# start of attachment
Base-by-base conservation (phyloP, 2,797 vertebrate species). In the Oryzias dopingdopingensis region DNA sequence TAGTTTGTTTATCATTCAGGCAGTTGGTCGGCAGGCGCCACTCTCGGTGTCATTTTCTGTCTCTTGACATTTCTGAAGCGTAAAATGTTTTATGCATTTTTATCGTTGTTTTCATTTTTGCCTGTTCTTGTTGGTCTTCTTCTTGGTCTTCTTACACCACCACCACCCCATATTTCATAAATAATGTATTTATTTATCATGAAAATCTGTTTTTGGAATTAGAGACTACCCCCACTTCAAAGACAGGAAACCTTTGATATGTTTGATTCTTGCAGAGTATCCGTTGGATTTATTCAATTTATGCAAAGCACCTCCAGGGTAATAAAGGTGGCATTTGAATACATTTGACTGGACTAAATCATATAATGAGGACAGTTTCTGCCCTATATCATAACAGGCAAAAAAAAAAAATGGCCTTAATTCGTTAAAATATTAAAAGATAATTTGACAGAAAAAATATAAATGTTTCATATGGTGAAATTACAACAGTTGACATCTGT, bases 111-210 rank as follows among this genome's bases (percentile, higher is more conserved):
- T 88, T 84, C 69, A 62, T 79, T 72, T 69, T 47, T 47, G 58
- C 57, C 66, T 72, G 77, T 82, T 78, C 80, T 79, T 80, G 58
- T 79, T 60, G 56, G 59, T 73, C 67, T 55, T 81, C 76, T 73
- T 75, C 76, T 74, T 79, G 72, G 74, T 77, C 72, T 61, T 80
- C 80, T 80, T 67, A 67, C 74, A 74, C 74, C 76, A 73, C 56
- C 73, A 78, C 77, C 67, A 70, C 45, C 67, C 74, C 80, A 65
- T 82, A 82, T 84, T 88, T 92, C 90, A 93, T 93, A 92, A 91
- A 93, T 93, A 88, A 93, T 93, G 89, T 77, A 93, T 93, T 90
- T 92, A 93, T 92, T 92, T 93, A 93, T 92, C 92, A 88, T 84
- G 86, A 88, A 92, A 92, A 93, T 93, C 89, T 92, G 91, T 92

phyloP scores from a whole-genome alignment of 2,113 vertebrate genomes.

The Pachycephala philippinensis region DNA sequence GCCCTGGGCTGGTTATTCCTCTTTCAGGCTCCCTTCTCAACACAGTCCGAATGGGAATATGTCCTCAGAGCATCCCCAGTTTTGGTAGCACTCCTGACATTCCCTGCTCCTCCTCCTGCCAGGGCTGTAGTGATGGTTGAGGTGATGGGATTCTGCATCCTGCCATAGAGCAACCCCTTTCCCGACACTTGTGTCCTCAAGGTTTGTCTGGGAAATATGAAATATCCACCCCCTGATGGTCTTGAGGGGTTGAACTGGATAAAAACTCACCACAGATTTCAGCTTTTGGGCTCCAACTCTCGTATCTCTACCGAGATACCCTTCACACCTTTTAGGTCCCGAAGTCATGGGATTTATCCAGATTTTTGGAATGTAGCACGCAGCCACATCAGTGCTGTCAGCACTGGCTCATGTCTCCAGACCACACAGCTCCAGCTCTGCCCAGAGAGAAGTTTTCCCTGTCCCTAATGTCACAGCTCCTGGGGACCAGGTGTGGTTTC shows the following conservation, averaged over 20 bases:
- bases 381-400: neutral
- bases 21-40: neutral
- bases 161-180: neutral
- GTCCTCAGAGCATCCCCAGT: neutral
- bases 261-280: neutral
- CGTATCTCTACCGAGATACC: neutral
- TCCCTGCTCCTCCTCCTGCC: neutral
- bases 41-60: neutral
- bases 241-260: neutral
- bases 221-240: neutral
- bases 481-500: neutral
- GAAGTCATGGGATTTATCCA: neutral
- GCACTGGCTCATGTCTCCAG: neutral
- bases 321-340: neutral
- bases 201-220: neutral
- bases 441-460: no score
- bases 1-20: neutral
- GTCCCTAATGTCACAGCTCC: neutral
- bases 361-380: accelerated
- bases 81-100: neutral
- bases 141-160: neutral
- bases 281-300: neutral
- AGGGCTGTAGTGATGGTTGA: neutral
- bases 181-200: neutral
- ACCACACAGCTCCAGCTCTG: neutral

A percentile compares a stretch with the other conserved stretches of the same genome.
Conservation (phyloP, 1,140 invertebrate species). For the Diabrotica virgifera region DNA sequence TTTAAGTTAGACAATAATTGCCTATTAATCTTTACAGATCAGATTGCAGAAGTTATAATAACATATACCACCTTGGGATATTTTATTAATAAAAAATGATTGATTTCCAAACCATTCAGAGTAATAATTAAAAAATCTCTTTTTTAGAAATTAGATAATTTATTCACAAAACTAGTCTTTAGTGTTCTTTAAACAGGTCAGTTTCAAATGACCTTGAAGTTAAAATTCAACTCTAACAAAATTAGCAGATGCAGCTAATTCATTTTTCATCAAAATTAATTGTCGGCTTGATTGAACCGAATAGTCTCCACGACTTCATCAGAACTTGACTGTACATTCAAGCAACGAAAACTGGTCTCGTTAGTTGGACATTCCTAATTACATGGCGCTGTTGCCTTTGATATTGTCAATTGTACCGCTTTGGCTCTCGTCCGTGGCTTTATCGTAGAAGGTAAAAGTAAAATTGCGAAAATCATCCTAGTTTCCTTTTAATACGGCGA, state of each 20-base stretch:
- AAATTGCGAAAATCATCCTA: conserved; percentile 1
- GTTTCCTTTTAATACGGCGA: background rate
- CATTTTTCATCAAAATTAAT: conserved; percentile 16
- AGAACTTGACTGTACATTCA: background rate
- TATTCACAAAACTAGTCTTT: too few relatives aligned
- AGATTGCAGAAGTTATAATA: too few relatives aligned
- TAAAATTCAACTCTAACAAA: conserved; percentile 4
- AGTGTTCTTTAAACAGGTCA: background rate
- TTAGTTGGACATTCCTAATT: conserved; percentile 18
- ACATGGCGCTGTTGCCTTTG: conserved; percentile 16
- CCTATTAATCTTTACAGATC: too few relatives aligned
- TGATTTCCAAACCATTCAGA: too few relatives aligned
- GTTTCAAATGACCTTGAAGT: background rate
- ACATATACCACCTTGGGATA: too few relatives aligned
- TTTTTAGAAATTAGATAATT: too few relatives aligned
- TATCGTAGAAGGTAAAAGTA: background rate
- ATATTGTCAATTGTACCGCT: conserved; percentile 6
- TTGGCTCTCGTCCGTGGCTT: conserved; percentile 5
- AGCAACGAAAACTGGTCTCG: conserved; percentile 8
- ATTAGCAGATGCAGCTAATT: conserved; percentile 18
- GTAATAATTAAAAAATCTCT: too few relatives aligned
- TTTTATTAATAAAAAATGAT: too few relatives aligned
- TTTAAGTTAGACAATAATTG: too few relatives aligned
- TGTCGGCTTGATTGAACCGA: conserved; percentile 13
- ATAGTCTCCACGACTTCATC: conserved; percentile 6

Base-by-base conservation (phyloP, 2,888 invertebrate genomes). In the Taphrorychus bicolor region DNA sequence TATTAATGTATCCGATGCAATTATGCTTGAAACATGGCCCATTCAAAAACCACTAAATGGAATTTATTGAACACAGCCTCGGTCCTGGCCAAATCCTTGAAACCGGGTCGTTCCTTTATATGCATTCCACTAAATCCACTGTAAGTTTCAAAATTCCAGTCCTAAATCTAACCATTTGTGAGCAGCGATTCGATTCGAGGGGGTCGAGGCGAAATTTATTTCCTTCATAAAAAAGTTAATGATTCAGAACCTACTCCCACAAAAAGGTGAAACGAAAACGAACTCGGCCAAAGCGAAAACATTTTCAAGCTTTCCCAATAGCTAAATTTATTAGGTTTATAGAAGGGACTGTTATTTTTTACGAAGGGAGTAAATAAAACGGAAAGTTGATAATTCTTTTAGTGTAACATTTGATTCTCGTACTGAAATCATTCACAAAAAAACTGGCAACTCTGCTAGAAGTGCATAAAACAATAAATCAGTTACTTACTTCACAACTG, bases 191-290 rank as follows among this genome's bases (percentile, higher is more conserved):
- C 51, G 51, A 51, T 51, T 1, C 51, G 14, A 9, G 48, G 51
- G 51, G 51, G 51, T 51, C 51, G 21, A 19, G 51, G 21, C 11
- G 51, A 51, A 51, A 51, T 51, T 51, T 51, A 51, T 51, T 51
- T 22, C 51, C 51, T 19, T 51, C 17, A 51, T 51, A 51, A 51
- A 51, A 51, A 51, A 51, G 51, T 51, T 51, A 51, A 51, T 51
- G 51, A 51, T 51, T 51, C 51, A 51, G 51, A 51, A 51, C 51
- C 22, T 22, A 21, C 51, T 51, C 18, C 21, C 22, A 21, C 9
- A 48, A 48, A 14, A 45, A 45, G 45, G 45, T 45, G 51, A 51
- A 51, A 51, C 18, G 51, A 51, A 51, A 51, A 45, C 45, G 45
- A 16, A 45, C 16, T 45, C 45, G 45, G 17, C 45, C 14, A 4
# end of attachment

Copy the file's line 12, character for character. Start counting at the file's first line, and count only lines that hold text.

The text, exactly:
phyloP scores from a whole-genome alignment of 2,113 vertebrate genomes.